Ryerson students might soon get unlimited data storage, thanks to an improved online service from Google Apps.

In a bid to win over students and educators, the multinational tech corporation announced the new Google Drive for Education would no longer carry a limit of 30 gigabyte for its users, and just like the previous Drive, it’ll be free of charge.

Ben Schrom, a Google product manager, made the announcement in a blog post last week.

Though Google has not yet been in touch, a Ryerson official said all students and staff will likely get the upgrade.

“They said all Google Apps for Education customers will have unlimited storage at no charge,” said Brian Lesser, Ryerson’s director of computing and communication services.

“Since Ryerson is a Google App for Education customer, we’re assuming it’s coming.”

“It’s great,” he added. “Some departments at Ryerson really needed more storage in order to make effective use of Google Drive — especially departments that wanted to base their workflow around documents in Drive.”

Lesser revealed that the school was looking into purchasing more storage from Google before the company made the announcement.

“Google did offer an additional service called Google Vault at additional cost,” he said. “Now, it looks like we will be getting it for free. That’s really icing on the cake.”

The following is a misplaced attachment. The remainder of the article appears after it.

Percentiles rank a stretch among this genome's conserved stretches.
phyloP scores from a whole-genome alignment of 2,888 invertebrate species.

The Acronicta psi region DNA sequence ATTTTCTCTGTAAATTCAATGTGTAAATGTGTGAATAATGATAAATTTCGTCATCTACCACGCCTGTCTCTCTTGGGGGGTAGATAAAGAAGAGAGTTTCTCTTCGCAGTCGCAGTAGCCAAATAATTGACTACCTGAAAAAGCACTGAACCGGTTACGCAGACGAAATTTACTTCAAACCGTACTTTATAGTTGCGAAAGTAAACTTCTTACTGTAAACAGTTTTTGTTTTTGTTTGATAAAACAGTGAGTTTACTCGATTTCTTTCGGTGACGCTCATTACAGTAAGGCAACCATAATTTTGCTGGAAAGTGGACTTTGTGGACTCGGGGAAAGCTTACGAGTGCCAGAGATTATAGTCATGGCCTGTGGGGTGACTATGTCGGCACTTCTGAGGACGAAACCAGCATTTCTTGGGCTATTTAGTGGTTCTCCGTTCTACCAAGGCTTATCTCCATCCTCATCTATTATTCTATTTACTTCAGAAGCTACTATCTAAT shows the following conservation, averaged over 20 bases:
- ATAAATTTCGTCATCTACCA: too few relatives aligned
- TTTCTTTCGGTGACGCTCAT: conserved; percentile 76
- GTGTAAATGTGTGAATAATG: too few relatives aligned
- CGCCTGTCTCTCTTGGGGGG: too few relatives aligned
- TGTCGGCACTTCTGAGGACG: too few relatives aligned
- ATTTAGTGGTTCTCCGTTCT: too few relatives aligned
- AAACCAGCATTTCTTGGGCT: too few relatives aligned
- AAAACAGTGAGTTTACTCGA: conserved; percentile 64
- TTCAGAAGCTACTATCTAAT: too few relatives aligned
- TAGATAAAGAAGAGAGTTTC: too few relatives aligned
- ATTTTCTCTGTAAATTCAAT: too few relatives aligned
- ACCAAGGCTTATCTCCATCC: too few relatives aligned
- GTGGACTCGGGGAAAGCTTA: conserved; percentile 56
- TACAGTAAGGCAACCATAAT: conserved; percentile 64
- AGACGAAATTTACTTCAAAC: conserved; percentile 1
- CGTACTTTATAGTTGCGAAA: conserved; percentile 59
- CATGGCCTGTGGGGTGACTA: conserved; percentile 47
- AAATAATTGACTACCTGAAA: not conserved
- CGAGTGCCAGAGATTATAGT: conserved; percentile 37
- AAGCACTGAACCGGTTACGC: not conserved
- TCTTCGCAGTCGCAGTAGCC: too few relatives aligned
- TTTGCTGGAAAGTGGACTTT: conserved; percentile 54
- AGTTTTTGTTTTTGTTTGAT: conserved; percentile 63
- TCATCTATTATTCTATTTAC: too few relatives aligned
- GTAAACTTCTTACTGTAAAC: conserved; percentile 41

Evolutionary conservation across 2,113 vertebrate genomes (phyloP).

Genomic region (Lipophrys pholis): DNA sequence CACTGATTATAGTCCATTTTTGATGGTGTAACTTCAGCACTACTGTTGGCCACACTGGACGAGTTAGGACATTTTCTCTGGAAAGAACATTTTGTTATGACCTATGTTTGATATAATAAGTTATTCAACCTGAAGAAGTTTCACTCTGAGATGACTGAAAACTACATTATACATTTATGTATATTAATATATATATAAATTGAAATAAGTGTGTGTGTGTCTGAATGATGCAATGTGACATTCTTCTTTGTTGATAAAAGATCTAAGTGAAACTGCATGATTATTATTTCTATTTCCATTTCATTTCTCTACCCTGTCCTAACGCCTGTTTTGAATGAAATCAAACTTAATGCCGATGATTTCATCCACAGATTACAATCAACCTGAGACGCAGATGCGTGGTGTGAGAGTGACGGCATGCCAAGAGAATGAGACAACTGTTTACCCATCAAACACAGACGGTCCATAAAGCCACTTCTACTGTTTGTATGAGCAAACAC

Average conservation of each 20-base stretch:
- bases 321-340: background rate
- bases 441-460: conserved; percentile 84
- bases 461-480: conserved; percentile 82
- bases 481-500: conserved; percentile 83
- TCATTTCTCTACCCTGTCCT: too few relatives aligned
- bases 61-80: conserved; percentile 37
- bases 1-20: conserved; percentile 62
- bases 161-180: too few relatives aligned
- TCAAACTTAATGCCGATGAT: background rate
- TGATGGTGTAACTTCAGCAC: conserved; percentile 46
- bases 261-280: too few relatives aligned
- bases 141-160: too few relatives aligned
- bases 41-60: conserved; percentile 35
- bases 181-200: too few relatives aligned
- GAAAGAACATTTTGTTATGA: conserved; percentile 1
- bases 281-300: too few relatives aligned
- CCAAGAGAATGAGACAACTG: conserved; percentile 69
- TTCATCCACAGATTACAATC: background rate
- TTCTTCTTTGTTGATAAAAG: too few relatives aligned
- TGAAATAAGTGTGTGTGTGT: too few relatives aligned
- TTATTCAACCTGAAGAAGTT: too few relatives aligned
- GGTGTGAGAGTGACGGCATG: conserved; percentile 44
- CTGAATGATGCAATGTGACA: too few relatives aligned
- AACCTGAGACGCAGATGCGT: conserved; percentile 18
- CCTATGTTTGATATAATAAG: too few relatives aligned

But it is yet unclear when the upgrade will come. Schrom said only that it will take place in the coming weeks.

Google did not immediately respond to requests for comment.

With the new drive, students will be able to store bigger files and more of them.

The caveat, Lesser said, is that students won’t be able to save huge files at blazing fast speeds.

“At Ryerson, your files have to traverse the school’s connection to the Internet, and you will be competing with others using the same connection,” he said.

The school manages the network to ensure that as one user uploads a massive file, the system isn’t slowed down for everyone else.

Ryerson has been using Google Apps for Education since reaching an agreement with the company about two years ago. The app was officially made available to all students and staff on Oct. 9, 2012.

According to the school’s website, the decision to adopt Google Apps for Education was made after a year-long consultation process that considered issues of privacy, security, accessibility, platform features and cost effectiveness.

By Nitish Bissonauth

This is a joint byline. Ryersonian staff are responsible for the news website edited and produced by final-year undergraduate and graduate journalism students at Ryerson University. It features all the content from the weekly campus newspaper, The Ryersonian, and distributes news and online multimedia, including video newscasts from RyersonianTV. Ryersonian.ca also provides videos, images, and other interactive material in partnership with the School of Journalism.